PMC130 - Fundamentals of Systems Development

Outline information
Semester
Schools offering this subject
Last revision date 2018-09-24 00:37:47.127
Last review date 2018-12-03 00:17:48.999

Subject Title
Fundamentals of Systems Development

Subject Description
In this course students learn about system development life cycles and the methodologies used by these life cycles with specific emphasis on those required in software development. Issues surrounding integration of legacy systems into current environments are discussed, and current and future trends in IT systems development are examined. Students analyze the significant challenges and controls involved in developing and modifying large and complex computer-based systems.

Credit Status
1 credit in the PMC program.

Learning Outcomes
Upon successful completion of this subject the student will be able to:


  • Apply the appropriate system development life cycle and methodology to new software development and IT administration projects as well as integrating legacy systems into current environments.
  • Understand the overall scope of the project, project goals, deliverables, constraints, performance criteria and resource requirements with respect to systems development life cycle.
  • Anticipate and respond to challenges inherent in large-scale, multi-national or virtual team projects.
  • Explain the different systems development and programming methodologies including Agile and their appropriate application.
  • Explain the different implementation strategies and their appropriate selection

Essential Employability Skills
Communicate clearly, concisely and correctly in the written, spoken and visual form that fulfils the purpose and meets the needs of the audience.

Respond to written, spoken, or visual messages in a manner that ensures effective communication.

Apply a systematic approach to solve problems.

Show respect for diverse opinions, values, belief systems, and contributions of others.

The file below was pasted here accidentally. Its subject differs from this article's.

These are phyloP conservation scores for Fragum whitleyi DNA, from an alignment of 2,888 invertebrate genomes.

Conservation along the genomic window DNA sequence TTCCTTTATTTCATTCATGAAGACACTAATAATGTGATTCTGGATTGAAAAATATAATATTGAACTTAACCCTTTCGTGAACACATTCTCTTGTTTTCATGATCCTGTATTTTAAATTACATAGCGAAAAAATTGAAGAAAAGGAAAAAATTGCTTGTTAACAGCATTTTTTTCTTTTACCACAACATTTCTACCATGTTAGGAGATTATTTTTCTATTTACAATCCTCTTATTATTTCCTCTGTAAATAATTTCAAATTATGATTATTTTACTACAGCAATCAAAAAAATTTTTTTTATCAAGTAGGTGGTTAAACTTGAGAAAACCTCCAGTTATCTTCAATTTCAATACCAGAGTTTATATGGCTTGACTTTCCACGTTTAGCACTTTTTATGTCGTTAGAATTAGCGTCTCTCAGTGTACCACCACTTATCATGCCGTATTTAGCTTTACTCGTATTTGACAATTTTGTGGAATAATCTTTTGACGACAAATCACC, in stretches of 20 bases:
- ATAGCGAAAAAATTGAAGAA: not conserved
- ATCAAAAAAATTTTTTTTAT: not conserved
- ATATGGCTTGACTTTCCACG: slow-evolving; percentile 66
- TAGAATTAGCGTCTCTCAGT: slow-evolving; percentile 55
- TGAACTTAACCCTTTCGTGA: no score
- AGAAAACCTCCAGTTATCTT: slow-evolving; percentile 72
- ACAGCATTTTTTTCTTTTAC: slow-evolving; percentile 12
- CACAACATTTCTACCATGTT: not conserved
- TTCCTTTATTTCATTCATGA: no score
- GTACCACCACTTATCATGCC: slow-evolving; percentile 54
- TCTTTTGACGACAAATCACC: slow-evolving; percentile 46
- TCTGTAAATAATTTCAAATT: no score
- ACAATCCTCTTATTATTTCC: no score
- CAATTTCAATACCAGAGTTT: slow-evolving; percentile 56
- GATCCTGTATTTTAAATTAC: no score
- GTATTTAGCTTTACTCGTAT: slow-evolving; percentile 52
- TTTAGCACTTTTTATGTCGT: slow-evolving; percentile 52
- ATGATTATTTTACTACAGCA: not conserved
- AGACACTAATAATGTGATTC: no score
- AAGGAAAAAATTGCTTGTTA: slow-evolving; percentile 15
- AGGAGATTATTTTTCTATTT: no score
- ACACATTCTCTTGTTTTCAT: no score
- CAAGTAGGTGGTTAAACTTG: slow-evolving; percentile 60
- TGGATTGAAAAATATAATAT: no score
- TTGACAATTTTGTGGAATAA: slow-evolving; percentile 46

Interact with others in groups or teams in ways that contribute to effective working relationships and the achievement of goals.

Take responsibility for one's own actions, decisions, and consequences.

Academic Integrity
Seneca upholds a learning community that values academic integrity, honesty, fairness, trust, respect, responsibility and courage. These values enhance Seneca's commitment to deliver high-quality education and teaching excellence, while supporting a positive learning environment. Ensure that you are aware of Seneca's Academic Integrity Policy which can be found at: http://www.senecacollege.ca/about/policies/academic-integrity-policy.html Review section 2 of the policy for details regarding approaches to supporting integrity. Section 2.3 and Appendix B of the policy describe various sanctions that can be applied, if there is suspected academic misconduct (e.g., contract cheating, cheating, falsification, impersonation or plagiarism).

Please visit the Academic Integrity website http://open2.senecac.on.ca/sites/academic-integrity/for-students to understand and learn more about how to prepare and submit work so that it supports academic integrity, and to avoid academic misconduct.

Discrimination/Harassment
All students and employees have the right to study and work in an environment that is free from discrimination and/or harassment. Language or activities that defeat this objective violate the College Policy on Discrimination/Harassment and shall not be tolerated. Information and assistance are available from the Student Conduct Office at student.conduct@senecacollege.ca.

Accommodation for Students with Disabilities
The College will provide reasonable accommodation to students with disabilities in order to promote academic success. If you require accommodation, contact the Counselling and Accessibility Services Office at ext. 22900 to initiate the process for documenting, assessing and implementing your individual accommodation needs.